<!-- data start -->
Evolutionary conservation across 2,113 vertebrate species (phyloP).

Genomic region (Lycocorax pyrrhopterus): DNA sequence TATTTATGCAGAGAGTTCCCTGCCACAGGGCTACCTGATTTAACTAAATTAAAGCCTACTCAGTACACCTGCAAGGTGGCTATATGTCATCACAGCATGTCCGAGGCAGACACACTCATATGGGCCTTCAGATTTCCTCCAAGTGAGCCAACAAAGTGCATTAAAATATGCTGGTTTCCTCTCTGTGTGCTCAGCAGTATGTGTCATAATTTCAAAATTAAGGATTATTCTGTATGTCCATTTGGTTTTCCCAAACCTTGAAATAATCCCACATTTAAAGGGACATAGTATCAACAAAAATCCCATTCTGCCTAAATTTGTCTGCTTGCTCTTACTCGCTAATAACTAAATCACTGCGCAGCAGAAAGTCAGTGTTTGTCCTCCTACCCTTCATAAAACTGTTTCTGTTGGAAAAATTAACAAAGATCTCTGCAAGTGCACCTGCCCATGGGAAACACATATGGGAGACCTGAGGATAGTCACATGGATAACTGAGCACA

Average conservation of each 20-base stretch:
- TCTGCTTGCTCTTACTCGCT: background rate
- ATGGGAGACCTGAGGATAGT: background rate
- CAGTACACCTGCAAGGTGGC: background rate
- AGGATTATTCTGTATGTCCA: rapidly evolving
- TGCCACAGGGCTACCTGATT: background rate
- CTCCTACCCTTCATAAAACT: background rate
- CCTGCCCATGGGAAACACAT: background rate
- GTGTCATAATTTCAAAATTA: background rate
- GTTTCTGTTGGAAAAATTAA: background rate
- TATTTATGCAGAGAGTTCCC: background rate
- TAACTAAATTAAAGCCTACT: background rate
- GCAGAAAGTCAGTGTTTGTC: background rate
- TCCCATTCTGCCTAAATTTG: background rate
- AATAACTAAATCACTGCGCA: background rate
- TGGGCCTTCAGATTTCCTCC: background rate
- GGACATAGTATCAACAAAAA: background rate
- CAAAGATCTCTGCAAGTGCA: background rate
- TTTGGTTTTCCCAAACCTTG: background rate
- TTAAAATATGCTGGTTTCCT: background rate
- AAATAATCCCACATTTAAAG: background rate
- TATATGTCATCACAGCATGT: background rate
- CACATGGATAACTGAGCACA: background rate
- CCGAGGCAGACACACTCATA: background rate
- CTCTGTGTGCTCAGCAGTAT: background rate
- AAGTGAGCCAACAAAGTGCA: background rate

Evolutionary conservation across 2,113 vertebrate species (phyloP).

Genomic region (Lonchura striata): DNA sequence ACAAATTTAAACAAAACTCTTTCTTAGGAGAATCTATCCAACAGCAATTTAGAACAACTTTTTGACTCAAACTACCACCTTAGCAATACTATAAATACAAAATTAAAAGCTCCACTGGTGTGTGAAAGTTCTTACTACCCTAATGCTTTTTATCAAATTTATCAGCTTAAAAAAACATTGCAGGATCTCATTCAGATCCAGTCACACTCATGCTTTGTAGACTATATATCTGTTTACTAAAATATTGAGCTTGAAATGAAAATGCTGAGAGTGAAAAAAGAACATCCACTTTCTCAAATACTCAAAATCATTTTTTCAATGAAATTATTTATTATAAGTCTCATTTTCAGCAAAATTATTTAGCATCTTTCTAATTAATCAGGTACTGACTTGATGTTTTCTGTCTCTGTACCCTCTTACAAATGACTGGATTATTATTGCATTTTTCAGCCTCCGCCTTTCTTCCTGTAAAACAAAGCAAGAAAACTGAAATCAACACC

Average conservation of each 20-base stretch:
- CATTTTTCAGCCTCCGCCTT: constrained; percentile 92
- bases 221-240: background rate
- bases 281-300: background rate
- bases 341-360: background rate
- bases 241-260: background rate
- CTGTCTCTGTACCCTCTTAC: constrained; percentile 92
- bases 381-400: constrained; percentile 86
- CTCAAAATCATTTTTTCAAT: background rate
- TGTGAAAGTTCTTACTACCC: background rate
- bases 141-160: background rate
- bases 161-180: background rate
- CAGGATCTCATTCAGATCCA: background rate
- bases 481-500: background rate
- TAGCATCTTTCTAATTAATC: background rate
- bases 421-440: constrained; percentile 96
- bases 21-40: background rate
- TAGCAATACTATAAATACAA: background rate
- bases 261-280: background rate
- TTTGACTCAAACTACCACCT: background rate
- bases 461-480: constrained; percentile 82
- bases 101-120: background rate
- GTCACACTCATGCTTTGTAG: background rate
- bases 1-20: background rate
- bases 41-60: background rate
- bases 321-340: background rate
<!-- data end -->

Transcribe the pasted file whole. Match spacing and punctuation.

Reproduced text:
Evolutionary conservation across 2,113 vertebrate species (phyloP).

Genomic region (Lycocorax pyrrhopterus): DNA sequence TATTTATGCAGAGAGTTCCCTGCCACAGGGCTACCTGATTTAACTAAATTAAAGCCTACTCAGTACACCTGCAAGGTGGCTATATGTCATCACAGCATGTCCGAGGCAGACACACTCATATGGGCCTTCAGATTTCCTCCAAGTGAGCCAACAAAGTGCATTAAAATATGCTGGTTTCCTCTCTGTGTGCTCAGCAGTATGTGTCATAATTTCAAAATTAAGGATTATTCTGTATGTCCATTTGGTTTTCCCAAACCTTGAAATAATCCCACATTTAAAGGGACATAGTATCAACAAAAATCCCATTCTGCCTAAATTTGTCTGCTTGCTCTTACTCGCTAATAACTAAATCACTGCGCAGCAGAAAGTCAGTGTTTGTCCTCCTACCCTTCATAAAACTGTTTCTGTTGGAAAAATTAACAAAGATCTCTGCAAGTGCACCTGCCCATGGGAAACACATATGGGAGACCTGAGGATAGTCACATGGATAACTGAGCACA

Average conservation of each 20-base stretch:
- TCTGCTTGCTCTTACTCGCT: background rate
- ATGGGAGACCTGAGGATAGT: background rate
- CAGTACACCTGCAAGGTGGC: background rate
- AGGATTATTCTGTATGTCCA: rapidly evolving
- TGCCACAGGGCTACCTGATT: background rate
- CTCCTACCCTTCATAAAACT: background rate
- CCTGCCCATGGGAAACACAT: background rate
- GTGTCATAATTTCAAAATTA: background rate
- GTTTCTGTTGGAAAAATTAA: background rate
- TATTTATGCAGAGAGTTCCC: background rate
- TAACTAAATTAAAGCCTACT: background rate
- GCAGAAAGTCAGTGTTTGTC: background rate
- TCCCATTCTGCCTAAATTTG: background rate
- AATAACTAAATCACTGCGCA: background rate
- TGGGCCTTCAGATTTCCTCC: background rate
- GGACATAGTATCAACAAAAA: background rate
- CAAAGATCTCTGCAAGTGCA: background rate
- TTTGGTTTTCCCAAACCTTG: background rate
- TTAAAATATGCTGGTTTCCT: background rate
- AAATAATCCCACATTTAAAG: background rate
- TATATGTCATCACAGCATGT: background rate
- CACATGGATAACTGAGCACA: background rate
- CCGAGGCAGACACACTCATA: background rate
- CTCTGTGTGCTCAGCAGTAT: background rate
- AAGTGAGCCAACAAAGTGCA: background rate

Evolutionary conservation across 2,113 vertebrate species (phyloP).

Genomic region (Lonchura striata): DNA sequence ACAAATTTAAACAAAACTCTTTCTTAGGAGAATCTATCCAACAGCAATTTAGAACAACTTTTTGACTCAAACTACCACCTTAGCAATACTATAAATACAAAATTAAAAGCTCCACTGGTGTGTGAAAGTTCTTACTACCCTAATGCTTTTTATCAAATTTATCAGCTTAAAAAAACATTGCAGGATCTCATTCAGATCCAGTCACACTCATGCTTTGTAGACTATATATCTGTTTACTAAAATATTGAGCTTGAAATGAAAATGCTGAGAGTGAAAAAAGAACATCCACTTTCTCAAATACTCAAAATCATTTTTTCAATGAAATTATTTATTATAAGTCTCATTTTCAGCAAAATTATTTAGCATCTTTCTAATTAATCAGGTACTGACTTGATGTTTTCTGTCTCTGTACCCTCTTACAAATGACTGGATTATTATTGCATTTTTCAGCCTCCGCCTTTCTTCCTGTAAAACAAAGCAAGAAAACTGAAATCAACACC

Average conservation of each 20-base stretch:
- CATTTTTCAGCCTCCGCCTT: constrained; percentile 92
- bases 221-240: background rate
- bases 281-300: background rate
- bases 341-360: background rate
- bases 241-260: background rate
- CTGTCTCTGTACCCTCTTAC: constrained; percentile 92
- bases 381-400: constrained; percentile 86
- CTCAAAATCATTTTTTCAAT: background rate
- TGTGAAAGTTCTTACTACCC: background rate
- bases 141-160: background rate
- bases 161-180: background rate
- CAGGATCTCATTCAGATCCA: background rate
- bases 481-500: background rate
- TAGCATCTTTCTAATTAATC: background rate
- bases 421-440: constrained; percentile 96
- bases 21-40: background rate
- TAGCAATACTATAAATACAA: background rate
- bases 261-280: background rate
- TTTGACTCAAACTACCACCT: background rate
- bases 461-480: constrained; percentile 82
- bases 101-120: background rate
- GTCACACTCATGCTTTGTAG: background rate
- bases 1-20: background rate
- bases 41-60: background rate
- bases 321-340: background rate